General description: 

Evergreen trees or shrubs.  Terminal buds usually perulate, with conspicuous scales, leaving a ring of scars immediately above the pseudowhorl of leaves (or leaf scars).

Leaves alternate but usually distinctly aggregate to subverticillate, usually penninerved, rarely subtriplinerved.

Inflorescences involucrate, most frequently several (sub)sessile involucrate umbels aggregated in the axil of a leaf or on a leafless part of the twig, but also involucrate umbels arranged in a raceme or rarely in a panicle, or a whole raceme enclosed in an involucre.

Flowers usually trimerous, unisexual, dioecious.  Tepals usually 6, (sub)equal, spreading to reflexed at anthesis.  Male flowers: Stamens usually 9 (rarely more), in 3 whorls, stamens of the third whorl with a pair of glands at the base of the filaments.  Anthers 4-locular, the pollen sacs (more or less) in two pairs, one above the other, all introrse or lower pollen sacs latrorse.  No staminodes in addition to the fertile stamens.  Pistillode small or absent.  Receptacle small and shallow.  Female flowers: Staminodes usually 9, the inner 3 with paired glands.  Ovary superior, with enlarged stigma.  Receptacle small and shallow to deeply cup-shaped.

Fruit globose to ellipsoid, seated on a flat to cup-shaped cupule.  Tepals mostly deciduous, occasionally partly persistent on the margin of the cupule.

Tropical to warm-temperate Asia, India to Japan and Indonesia.  More than 160 published binomials, number of species difficult to estimate, perhaps ca. 80-100.  Badly in need of revision.

There is no easy way to recognize Actinodaphne.  However, if you see a tree (in tropical or subtropical Asia) that has simple, entire, penninerved leaves are clustered at the tips of the branches, or at regular intervals along the younger branches, then Actinodaphne should be among the names considered.  For a student living within the native range of Actinodaphne, a master thesis on its inflorescence construction and development might be a worthwhile subject.  This is one of the aspects that are not yet understood about the genus.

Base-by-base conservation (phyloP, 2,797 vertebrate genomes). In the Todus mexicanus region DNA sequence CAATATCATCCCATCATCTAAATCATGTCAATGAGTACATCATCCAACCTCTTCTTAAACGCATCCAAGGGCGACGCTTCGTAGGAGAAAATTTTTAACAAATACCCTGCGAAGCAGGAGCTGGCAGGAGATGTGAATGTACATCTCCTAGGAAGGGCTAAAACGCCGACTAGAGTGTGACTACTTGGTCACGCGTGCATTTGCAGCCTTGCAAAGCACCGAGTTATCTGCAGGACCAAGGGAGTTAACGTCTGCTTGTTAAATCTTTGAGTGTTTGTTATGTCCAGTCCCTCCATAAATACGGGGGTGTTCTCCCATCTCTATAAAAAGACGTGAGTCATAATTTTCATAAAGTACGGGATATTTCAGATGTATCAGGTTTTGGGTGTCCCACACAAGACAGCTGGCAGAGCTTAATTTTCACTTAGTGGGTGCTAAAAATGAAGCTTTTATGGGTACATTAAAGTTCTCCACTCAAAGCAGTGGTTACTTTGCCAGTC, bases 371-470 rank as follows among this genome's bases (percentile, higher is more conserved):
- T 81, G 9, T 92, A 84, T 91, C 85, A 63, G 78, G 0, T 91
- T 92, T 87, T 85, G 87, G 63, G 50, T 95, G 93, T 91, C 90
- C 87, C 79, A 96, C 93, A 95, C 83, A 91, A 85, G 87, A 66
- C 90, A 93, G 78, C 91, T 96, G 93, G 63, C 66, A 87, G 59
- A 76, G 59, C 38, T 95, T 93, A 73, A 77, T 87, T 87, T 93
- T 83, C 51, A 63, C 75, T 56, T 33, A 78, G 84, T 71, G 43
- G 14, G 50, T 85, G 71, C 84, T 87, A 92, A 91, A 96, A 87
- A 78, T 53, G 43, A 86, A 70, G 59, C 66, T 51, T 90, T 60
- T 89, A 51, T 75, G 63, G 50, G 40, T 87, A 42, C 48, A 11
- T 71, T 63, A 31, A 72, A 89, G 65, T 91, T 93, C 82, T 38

Actinodaphne is a member of the Litsea complex in the Laureae, and there are strong indications that it is not monophyletic (Li et al. 2004, 2006).

Further information:

Julia, S. 2005. A synopsis of the genus Actinodaphne Nees (Lauraceae) in Sabah and Sarawak, Malaysia. Gardens’ Bulletin Singapore 57: 69–100.

Kochummen, K.M. 1989. Lauraceae. In: Tree Flora of Malaya. F.P.S. Ng (Ed.), Vol. 4, pp. 98–178. Longman, Kuala Lumpur.

Li, J., Christophel, D.C, Conran, J.G. & Li, H.W. 2004. Phylogenetic relationships within the ‘core’ Laureae (Litsea complex, Lauraceae) inferred from sequences of the chloroplast gene matK and nuclear ribosomal DNA ITS regions. Plant Systematics and Evolution 26: 19–36.

Li, Z.M., Li, J. & Li, X.W. 2006. Polyphyly of the genus Actinodaphne (Lauraceae) inferred from the analyses of nrDNA ITS and ETS sequences. Acta Phytotaxonomica Sinica 44: 272–285.

Tanaros, M., Vajrodaya, S. & Chayamarit, K. 2010. Taxonomic study of the genus Actinodaphne Nees (Lauraceae) in Thailand. Thai Journal of Botany 2: 7–23.

Huang, P. & van der Werff, H.  2008.  Actinodaphne in Flora of China in

Scratchpads developed and conceived by (alphabetical): Ed Baker, Katherine Bouton Alice Heaton Dimitris Koureas, Laurence Livermore, Dave Roberts, Simon Rycroft, Ben Scott, Vince Smith